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Replacing house with Insteon's wifi light switches. Have gotten help on here thankfully but ran into a different issue with two switches that control a chandelier.

So far every old switch we have been replacing has had a black wire, red wire, and ground coming out of it. We removed those and in all other cases hooked up the new insteons which have ground connected to green, black connected to live(s) and red either connected to load or capped off if it's a traveller and attach the previously unused neutral.

For this chandelier it's slightly different. There are two switches that control the chandelier, but the odd part is one of the old switches we are replacing has an extra red wire. That is it has the black live, green ground, but rather than just one red coming out of the old 1000w lutron switch it has 2.

Does anyone know how we hook up the new insteon which only has one red wire coming out of it or why the old one had 2 reds? Thank you.

Old plug with 2 red wires

  • Can you get us photos of the inside of the box this came out of? – ThreePhaseEel Jul 30 '16 at 18:36
  • It's a 4 gang box so a lot of other wires in there. In regards to the old switch, the black when to another black wire, one of the red wires went to another red, and the other red from the switch when to a black wire. And ground went to ground of course. Does that help? – cchiera Jul 30 '16 at 18:39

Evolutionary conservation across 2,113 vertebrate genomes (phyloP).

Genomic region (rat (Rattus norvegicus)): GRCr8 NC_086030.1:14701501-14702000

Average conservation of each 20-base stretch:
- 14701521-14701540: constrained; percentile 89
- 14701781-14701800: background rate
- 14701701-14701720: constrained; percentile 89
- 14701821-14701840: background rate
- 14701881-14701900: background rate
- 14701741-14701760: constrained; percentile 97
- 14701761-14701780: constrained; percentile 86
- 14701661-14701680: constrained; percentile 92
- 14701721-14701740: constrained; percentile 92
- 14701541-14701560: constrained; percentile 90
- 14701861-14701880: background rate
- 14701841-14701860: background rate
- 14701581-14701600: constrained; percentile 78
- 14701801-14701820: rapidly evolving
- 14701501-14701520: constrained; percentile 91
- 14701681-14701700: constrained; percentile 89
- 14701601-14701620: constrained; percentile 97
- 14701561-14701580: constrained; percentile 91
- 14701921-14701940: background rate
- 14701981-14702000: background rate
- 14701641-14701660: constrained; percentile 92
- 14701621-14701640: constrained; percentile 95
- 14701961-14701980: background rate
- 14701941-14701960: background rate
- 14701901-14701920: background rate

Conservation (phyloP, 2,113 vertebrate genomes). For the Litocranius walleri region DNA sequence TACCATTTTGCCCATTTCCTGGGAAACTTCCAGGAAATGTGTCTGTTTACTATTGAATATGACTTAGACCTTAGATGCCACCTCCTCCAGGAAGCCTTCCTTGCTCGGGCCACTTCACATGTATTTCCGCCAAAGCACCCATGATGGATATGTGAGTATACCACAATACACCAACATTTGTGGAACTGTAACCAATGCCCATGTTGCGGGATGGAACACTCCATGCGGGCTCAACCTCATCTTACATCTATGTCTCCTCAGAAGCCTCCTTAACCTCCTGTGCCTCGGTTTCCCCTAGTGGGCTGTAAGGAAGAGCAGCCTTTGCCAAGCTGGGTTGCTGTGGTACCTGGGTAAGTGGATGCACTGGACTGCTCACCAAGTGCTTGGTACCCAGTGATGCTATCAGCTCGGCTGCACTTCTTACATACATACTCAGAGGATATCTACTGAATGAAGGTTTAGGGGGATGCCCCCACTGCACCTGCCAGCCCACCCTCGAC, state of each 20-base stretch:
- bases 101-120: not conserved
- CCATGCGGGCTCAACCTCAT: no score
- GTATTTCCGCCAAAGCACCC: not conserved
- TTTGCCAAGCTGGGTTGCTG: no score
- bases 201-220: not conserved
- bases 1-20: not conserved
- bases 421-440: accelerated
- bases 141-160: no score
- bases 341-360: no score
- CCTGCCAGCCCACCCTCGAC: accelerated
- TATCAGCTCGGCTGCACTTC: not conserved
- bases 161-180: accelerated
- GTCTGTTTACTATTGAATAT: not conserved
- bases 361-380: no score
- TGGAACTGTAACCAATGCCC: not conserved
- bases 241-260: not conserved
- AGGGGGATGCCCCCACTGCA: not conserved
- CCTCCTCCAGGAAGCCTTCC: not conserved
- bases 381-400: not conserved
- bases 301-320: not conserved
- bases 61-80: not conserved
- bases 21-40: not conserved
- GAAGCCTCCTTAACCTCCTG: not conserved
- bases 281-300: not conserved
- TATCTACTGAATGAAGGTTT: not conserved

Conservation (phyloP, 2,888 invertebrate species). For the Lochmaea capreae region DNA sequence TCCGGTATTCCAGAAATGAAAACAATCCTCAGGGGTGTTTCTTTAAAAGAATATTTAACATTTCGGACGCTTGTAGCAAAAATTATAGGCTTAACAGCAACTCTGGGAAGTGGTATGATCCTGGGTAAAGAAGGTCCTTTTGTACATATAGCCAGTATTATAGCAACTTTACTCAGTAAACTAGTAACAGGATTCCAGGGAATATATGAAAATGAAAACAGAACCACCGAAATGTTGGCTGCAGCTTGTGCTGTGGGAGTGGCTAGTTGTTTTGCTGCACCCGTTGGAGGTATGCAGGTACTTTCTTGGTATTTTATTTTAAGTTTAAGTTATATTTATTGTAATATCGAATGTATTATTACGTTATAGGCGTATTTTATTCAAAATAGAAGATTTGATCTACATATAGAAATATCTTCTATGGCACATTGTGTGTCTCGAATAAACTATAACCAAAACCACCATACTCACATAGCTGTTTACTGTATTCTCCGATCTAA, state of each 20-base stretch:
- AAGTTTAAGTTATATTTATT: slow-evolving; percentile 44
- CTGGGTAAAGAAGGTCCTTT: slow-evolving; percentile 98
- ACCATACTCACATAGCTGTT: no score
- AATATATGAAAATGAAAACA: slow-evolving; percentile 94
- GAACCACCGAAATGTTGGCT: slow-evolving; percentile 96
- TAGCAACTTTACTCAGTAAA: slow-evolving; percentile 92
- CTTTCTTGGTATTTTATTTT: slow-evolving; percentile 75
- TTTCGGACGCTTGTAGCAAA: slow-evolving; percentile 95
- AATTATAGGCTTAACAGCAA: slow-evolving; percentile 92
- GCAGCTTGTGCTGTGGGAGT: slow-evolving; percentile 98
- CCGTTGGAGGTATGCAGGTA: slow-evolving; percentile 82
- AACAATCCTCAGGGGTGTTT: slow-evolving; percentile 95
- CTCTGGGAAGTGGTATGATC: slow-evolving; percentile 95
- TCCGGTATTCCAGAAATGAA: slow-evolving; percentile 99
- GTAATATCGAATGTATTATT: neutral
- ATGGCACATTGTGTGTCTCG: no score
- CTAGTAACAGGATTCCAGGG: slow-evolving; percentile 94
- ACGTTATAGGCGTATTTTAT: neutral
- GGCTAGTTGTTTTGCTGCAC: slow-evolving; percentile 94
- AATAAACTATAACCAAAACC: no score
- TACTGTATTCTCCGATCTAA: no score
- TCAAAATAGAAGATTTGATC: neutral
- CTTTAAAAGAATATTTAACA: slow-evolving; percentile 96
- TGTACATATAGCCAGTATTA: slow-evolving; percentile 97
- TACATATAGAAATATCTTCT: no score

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Conventional Switches

It sounds as if most of the switches you have been replacing are single pole switches. That is, they make (on) or break off) a single connection from one location.

Simple switches use a black (hot) and another wire, usually black, red or blue (switched hot) to make and break the circuit. Basic switches do not need a neutral wire (white), so the neutral in a switch box is sometimes capped.

Smart Switches

Smart switches, like the Insteon, often also require a neutral (white) wire. The ground wires should be present and connected on all modern switch connections.

Conventional 3-way Switches

When a light is controlled from two locations, you need a switch called a 3-way. A basic 3-way switch has a black wire or connector, called a common, and two traveler wires, usually black, red or blue. The two travelers may be the same color or different colors, but the switch itself will usually be marked. It also should have a ground.

The common wire on one of the 3-ways is connected to the incoming hot line. The common on the other switch is connected to the fixture or outlet being controlled. The two travelers are connected to the traveler terminals on the opposite switch.

This setup allows either switch to change the state of the fixture by changing which traveler is connected. When both switches are on the same traveler, the light is on. When the switches are on different travelers, the light is off. A flick of either switch can make or break the connection.

When you want a smart switch, the 3-ways often need to add a neutral (white). This is always connected to the neutral line of the circuit (other white wires) and not to a hot or a switched hot wire.

WiFi Switches